When Push Comes to Shove

In a recent sermon I called up one of my adult sons to come stand beside me. When he had settled next to me, I suddenly and unexpectedly reached out and pushed him hard sending him flying off to my left.

The congregation laughed nervously as I once again invited him to stand beside me. Once again I pushed him and this time he only took a few steps to the left. A third time I asked him to stand beside me taunting him by saying “It sure is easy to push you buddy.” Then I turned and pushed him hard. This time he was ready and braced for what was coming. My hard shove accomplished nothing and, looking at me smugly, he stood his ground. Then I said to the congregation, “Now you see why it is essential for the Bible to warn us to stand firm.”

For the past 18 months I have been preaching through Philippians. Although it's often only seen as an ode to joy and a gold mine of encouraging verses to put on fridge magnets, there is also a great depth of teaching to enhance maturity. One dominant theme that runs through it, and most of Paul's epistles, is his concern for believers to be spiritually stable.

After a Gentile church was established at Antioch, Barnabus was sent by the Jerusalem church to help them and we're told that when “he arrived and witnessed the grace of God … [he] rejoiced and began to encourage them all with resolute heart to remain true to the Lord” (Acts 11:23). To this new growing Gentile church the message was clearly one of spiritual stability. To the Corinthians Paul wrote, “therefore my beloved brethren, be steadfast, immovable, always abounding in the work of the Lord, knowing that your toil is not in vain in the Lord” (1 Corinthians 15:58). Later on he wrote, “Be on the alert, stand firm in the faith, act like men, be strong” (1 Corinthians 16:13). In his famous passage dealing with spiritual warfare, Paul three times commands believers to stand firm (Ephesians 6:11, 6:13, 6:14). Early on in Philippians Paul expressed his desire for stability this way: “Only conduct yourselves in a manner worthy of the gospel of Christ, so that whether I come and see you or remain absent, I will hear of you that you are standing firm in one spirit, with one mind striving together for the faith of the gospel” (Philippians 1:27). To the Colossians he wrote, “For even though I am absent in body, nevertheless I am with you in spirit, rejoicing to see your good discipline and the stability of your faith in Christ” (Colossians 2:5). To know what the Bible says about assaults against you will make you stronger and more resistant. You need to know!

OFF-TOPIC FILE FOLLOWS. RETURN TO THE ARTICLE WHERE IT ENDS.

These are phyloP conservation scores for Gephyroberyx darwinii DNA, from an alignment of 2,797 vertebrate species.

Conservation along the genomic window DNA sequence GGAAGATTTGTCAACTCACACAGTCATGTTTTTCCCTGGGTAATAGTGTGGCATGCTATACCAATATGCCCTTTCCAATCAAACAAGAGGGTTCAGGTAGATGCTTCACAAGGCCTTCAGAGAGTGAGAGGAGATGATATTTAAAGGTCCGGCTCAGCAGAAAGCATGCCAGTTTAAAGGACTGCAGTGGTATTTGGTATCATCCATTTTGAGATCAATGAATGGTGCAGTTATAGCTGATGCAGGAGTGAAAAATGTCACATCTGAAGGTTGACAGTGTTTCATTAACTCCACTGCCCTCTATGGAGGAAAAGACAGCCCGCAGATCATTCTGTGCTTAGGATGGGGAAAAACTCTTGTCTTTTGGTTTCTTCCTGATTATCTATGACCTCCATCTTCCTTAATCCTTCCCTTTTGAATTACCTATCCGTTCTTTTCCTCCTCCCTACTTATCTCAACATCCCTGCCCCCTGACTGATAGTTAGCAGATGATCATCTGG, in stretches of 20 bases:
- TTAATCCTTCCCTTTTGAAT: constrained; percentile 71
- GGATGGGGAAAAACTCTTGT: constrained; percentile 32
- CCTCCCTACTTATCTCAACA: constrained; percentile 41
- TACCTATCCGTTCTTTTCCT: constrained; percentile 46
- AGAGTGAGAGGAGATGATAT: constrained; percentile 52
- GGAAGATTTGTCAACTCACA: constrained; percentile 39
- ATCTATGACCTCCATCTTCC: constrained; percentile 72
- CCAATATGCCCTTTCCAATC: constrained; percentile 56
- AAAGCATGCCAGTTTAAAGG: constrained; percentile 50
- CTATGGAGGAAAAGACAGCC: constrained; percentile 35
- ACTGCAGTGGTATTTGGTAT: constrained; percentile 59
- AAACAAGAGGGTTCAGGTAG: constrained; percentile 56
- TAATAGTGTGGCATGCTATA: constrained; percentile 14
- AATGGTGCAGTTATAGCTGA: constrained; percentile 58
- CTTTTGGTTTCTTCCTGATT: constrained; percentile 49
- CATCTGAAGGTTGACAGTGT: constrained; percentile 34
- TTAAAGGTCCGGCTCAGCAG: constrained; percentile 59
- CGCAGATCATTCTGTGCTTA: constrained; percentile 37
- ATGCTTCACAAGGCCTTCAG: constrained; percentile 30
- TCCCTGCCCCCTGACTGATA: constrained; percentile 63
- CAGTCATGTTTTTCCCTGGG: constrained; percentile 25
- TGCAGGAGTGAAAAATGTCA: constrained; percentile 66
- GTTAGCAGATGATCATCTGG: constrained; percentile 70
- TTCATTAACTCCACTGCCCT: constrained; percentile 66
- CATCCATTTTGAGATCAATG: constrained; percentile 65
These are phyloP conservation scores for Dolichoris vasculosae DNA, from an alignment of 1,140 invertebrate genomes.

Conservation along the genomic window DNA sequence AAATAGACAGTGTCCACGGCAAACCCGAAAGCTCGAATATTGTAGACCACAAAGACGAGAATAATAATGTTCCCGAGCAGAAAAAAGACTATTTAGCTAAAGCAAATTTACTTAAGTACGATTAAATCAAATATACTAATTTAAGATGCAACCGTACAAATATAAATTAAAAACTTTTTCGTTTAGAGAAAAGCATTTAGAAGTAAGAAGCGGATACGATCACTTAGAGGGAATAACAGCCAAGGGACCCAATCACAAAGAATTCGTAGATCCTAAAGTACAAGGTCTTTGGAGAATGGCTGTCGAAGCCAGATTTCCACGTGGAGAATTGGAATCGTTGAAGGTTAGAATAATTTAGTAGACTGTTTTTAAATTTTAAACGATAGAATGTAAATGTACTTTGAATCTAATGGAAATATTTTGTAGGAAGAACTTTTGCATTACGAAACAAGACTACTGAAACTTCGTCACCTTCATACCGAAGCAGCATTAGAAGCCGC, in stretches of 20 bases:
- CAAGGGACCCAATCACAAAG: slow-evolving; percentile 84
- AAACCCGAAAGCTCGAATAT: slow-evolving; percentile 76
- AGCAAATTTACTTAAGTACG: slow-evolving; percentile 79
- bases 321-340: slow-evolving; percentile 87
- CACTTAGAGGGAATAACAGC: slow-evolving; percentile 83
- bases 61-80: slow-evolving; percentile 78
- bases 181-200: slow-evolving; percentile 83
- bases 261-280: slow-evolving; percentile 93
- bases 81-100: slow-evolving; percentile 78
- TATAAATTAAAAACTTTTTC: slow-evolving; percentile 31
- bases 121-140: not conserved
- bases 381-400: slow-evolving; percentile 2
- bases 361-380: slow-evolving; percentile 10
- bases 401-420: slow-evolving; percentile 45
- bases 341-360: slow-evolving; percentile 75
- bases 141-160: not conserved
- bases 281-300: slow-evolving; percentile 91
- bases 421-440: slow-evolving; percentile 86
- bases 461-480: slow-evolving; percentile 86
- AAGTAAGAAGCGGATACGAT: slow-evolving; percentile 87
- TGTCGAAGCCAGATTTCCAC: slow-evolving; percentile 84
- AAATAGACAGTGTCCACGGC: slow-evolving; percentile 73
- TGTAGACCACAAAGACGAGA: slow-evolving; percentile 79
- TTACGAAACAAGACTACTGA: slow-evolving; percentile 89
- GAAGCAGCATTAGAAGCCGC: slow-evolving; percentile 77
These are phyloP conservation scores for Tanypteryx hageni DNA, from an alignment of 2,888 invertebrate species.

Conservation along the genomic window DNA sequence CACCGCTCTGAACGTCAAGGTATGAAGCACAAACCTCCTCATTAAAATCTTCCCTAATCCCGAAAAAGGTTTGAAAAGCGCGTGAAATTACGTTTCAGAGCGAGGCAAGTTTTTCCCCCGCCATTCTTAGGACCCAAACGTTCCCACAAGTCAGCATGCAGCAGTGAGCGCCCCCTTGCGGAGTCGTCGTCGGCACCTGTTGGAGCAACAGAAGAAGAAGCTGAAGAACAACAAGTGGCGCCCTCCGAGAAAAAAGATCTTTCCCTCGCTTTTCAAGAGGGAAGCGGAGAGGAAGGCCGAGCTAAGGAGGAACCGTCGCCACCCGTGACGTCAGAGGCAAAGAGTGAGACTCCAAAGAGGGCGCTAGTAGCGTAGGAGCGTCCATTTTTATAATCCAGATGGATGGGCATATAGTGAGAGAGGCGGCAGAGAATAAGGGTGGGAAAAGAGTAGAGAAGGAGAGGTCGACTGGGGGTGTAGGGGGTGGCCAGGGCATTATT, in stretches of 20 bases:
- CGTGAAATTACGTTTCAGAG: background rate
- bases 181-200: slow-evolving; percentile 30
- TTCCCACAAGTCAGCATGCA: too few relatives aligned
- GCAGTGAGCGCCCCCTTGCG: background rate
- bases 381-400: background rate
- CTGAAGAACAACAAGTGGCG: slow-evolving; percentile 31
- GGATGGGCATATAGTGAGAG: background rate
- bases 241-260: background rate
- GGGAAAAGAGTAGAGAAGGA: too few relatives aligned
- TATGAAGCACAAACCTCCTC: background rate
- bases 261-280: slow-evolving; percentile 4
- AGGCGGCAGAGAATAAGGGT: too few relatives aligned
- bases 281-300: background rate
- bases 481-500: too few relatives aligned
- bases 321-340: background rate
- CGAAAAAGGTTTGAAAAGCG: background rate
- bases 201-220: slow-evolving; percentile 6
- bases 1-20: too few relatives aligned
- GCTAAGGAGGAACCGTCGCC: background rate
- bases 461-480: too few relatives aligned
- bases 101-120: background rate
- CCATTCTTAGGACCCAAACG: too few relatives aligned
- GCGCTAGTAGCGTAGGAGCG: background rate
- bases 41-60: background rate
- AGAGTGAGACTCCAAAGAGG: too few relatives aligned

So what did Paul mean by standing firm? In the same way that my assault on my son caused him to fall and become unstable, so the Church has always been assaulted by the unholy trinity: the world, our flesh, and Satan. The world tempts us to compromise our moral standards and relax our stated purpose to serve and glorify God. Our flesh is our fallen, unredeemed humanness, which constantly struggles to be unrestrained and is so very vulnerable and easily tempted to sin. And Satan is lion-like in his aggression to see us lose faith in God, become angry and weary in our disappointments and practice moral and spiritual apathy as a result. The knowledge of what God says about these assaults is absolutely necessary when it comes to our being able to withstand them.

To succumb to these attacks makes us spiritually unstable. This instability leads to disappointment with ourselves and others. It makes us doubt God's attributes and existence and discourages our belief that Jesus offers a solution to problems. All of which renders us ineffective and useless witnesses for Jesus.

Knowing that this assault is always imminent, Scripture warns us to be ready when the unholy trinity attacks and to resist and stand firm. To us and the believers of his time Paul writes, “So then, brethren, stand firm and hold to the traditions which you were taught, whether by word of mouth or by letter from us” (2 Thessalonians 2:15). The answer to instability is the knowledge of and adherence to God's powerful and holy Word and the day by day reliance upon His Spirit for strength and hope.
So before push comes to shove and we're destabilized, let's get to know the Word.

Matt Dressler is lead pastor at Chilliwack Baptist Church in Chilliwack, BC

About the author:  Matt Dressler